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Frame Off Restoration - Step 1 - Dealing with Externals and Accessories

Before we dive too far into this, here's the reality check: Frame-Off restorations take a while. And while it seems silly to be worrying about the last things you would normally think about in terms of a restoration, you'll find, in the long run, that this method simplifies things as much as possible, and front loads the the restoration specifics so that once you've got your body finished and painted the final reassembly will go as smoothly and as quickly as possible.

When it comes to accessories and externals on the vehicle, this can be either extremely simple, or a long term search period. More often than not, you'll find you have exactly 1/3 to 1/2 of the original accessories and items that came with the vehicle. Finding that last 2/3 or 1/2 may take months, even years after the major restoration is complete.

Now, every car was different, and depending on how much you know about your vehicle you may find that what arrived with your car can vary wildly to what someone else with the same one originally recieved. At a minimum most cars arrived with a roadside kit and an owners manual. In some cases, like a MG TD the roadside kit was not just a jack, but a set of wrenches and a hammer. In other cases, like my Porsche 944 it came with a case to cover the removable top when stored. Getting in touch with other collectors of your vehicle can help immensely in finding these items and identifying other possible items that might have gone with your car. What can really make one restoration stand out from the next (especially concours type restorations) is the volume and quality of the accessories with the car. Some vehicles even came with custom luggage that was designed to fit in the vehicle!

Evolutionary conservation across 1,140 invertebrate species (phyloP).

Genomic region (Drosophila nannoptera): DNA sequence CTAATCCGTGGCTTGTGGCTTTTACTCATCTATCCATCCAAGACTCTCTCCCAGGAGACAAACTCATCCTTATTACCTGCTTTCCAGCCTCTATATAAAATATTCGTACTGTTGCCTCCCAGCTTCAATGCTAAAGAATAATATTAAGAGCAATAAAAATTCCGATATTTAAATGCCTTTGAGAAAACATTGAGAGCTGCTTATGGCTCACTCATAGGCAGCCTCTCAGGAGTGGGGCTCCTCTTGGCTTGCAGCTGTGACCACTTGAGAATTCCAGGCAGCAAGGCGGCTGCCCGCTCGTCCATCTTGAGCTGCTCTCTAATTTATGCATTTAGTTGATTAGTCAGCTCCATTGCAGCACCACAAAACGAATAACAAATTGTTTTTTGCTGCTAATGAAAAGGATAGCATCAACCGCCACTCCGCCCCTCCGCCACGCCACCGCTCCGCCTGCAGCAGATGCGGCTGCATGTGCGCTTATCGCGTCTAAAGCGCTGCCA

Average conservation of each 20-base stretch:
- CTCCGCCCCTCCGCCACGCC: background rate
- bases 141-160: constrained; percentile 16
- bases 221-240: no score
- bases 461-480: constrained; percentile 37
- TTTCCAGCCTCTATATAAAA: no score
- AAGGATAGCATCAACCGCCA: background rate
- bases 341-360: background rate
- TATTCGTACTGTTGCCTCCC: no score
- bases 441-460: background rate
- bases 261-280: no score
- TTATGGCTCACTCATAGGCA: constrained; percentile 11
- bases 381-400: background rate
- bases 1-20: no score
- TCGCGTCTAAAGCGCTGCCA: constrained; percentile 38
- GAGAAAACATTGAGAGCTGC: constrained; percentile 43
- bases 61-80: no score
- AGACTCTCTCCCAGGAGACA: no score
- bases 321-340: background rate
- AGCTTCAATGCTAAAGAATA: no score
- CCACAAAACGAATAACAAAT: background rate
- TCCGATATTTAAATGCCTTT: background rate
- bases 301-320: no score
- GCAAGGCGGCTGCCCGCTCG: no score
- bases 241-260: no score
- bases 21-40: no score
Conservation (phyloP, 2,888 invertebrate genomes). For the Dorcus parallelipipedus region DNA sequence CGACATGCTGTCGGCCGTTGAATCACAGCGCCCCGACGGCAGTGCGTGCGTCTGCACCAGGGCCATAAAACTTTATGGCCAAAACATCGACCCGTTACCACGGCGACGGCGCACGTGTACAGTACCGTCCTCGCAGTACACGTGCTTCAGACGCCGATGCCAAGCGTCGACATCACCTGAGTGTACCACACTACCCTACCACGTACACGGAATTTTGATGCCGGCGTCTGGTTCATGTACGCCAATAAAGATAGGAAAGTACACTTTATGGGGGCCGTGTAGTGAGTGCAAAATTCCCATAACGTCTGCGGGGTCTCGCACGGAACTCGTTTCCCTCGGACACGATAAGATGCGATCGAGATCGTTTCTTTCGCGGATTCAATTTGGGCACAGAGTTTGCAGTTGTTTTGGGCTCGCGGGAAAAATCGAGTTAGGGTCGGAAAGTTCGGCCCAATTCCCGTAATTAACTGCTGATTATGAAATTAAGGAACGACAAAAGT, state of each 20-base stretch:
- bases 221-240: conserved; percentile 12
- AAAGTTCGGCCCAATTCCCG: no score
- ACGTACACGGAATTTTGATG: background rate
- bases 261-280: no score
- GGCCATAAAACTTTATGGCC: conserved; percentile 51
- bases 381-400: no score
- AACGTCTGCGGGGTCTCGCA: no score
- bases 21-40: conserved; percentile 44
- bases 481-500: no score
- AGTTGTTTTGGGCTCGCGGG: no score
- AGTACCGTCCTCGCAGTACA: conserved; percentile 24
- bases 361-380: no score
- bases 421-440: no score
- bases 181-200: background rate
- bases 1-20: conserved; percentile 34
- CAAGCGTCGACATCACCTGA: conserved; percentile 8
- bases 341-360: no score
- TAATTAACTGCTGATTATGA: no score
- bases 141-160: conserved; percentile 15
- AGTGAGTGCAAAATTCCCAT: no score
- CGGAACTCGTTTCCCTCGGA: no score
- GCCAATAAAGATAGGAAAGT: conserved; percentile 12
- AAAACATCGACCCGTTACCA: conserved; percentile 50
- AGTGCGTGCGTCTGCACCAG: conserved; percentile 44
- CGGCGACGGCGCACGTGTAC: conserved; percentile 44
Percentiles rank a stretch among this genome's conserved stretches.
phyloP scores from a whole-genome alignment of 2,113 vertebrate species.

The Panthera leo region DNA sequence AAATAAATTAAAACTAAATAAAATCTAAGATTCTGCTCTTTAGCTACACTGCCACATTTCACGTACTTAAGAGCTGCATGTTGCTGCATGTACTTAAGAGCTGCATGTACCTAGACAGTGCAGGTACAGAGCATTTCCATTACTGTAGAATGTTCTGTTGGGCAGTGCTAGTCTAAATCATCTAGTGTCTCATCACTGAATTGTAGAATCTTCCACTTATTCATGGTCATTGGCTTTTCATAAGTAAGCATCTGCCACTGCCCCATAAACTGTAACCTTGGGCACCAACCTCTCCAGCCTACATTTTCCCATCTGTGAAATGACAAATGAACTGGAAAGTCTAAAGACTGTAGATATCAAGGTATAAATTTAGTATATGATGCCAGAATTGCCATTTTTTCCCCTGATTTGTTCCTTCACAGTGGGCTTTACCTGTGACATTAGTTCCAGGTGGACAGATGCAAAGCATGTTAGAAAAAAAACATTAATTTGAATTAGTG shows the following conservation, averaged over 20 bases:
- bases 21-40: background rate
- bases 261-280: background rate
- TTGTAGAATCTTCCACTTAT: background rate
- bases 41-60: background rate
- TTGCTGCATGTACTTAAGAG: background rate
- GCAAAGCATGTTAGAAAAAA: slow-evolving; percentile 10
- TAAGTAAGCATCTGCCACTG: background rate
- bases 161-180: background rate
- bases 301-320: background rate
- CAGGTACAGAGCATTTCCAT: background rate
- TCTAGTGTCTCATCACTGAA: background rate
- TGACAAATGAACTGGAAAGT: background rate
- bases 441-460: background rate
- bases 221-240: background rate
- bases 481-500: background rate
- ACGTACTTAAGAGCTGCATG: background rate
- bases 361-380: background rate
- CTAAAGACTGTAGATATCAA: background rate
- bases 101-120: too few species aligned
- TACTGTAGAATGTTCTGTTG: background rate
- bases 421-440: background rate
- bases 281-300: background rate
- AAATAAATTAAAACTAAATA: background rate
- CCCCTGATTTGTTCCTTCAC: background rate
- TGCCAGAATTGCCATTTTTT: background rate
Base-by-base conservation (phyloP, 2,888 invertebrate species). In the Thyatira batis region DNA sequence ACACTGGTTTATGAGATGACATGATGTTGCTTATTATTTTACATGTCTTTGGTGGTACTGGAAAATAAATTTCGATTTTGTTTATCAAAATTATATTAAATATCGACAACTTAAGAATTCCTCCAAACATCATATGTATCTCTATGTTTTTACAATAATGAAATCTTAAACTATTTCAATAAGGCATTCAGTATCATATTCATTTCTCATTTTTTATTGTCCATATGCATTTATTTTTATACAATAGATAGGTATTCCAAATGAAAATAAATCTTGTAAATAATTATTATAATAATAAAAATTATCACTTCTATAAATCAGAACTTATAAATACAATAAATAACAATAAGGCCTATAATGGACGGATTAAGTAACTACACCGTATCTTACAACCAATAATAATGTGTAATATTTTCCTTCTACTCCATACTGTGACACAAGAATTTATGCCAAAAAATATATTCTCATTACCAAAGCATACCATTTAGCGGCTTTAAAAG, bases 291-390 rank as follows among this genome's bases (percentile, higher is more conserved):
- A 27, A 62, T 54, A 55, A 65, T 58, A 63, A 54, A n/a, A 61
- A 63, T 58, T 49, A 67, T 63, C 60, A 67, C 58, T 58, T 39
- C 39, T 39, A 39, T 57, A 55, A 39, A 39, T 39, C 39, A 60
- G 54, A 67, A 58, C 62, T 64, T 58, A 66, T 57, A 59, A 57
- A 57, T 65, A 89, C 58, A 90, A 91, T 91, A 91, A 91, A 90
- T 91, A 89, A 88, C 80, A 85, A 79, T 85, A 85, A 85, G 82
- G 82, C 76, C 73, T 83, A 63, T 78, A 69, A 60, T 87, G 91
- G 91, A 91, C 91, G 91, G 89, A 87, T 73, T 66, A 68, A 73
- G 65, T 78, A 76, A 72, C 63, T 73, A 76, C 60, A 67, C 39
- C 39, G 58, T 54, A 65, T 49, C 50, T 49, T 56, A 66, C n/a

So, aggregate what you have, clean it thoroughly, and assess the condition. At the same time create a list of the complete accessory package, and determine what's missing. This will be your first items for your parts list. Now, I don't recommend immediately running out and spending huge sums on rare accessories, but certainly have the list in mind when checking Ebay, local swap meets, flea markets and antique stores. I've found things like owner's manuals in really odd places like thrift stores over the years. (Also, if you find other items that are super cheap in wierd places, pick them up, they will be great for bartering later, even if they're not specific to your vehicle).

Now some of your items, like the jack, may be in rough shape. These are great items to start testing your sanding, sandblasting, priming, and painting skills. Just remember, if you're going for a nut and bolt type restoration you need to prepare them exactly the way they came from the factory (or if you modify them, don't allow the modifications to be obvious).

Once you've got all these items prepped and restored, you need to protect them until the restoration is complete. For paper products, put them in sealable bags, or better yet, in a file in the filing cabinet within the house (the further the paper is from the ravages of the garage the better). This also goes for fabrics, vinyls, etc.

Any other items I generally put into a 12 gallon tote. I also like to put the bits into shopping bags or wrap them with saran wrap to protect them while in the box. Remember, and ounce of prevention and all that. The box then gets labeled and I like to add a clear sheet protector to the outside. Then, I put a sheet of paper in the protector that cleanly and legibly lists the contents of the tote.

On to Step 2: Surface Electrics

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Contents copyright 2008, 2009 - Jody F. Kerr

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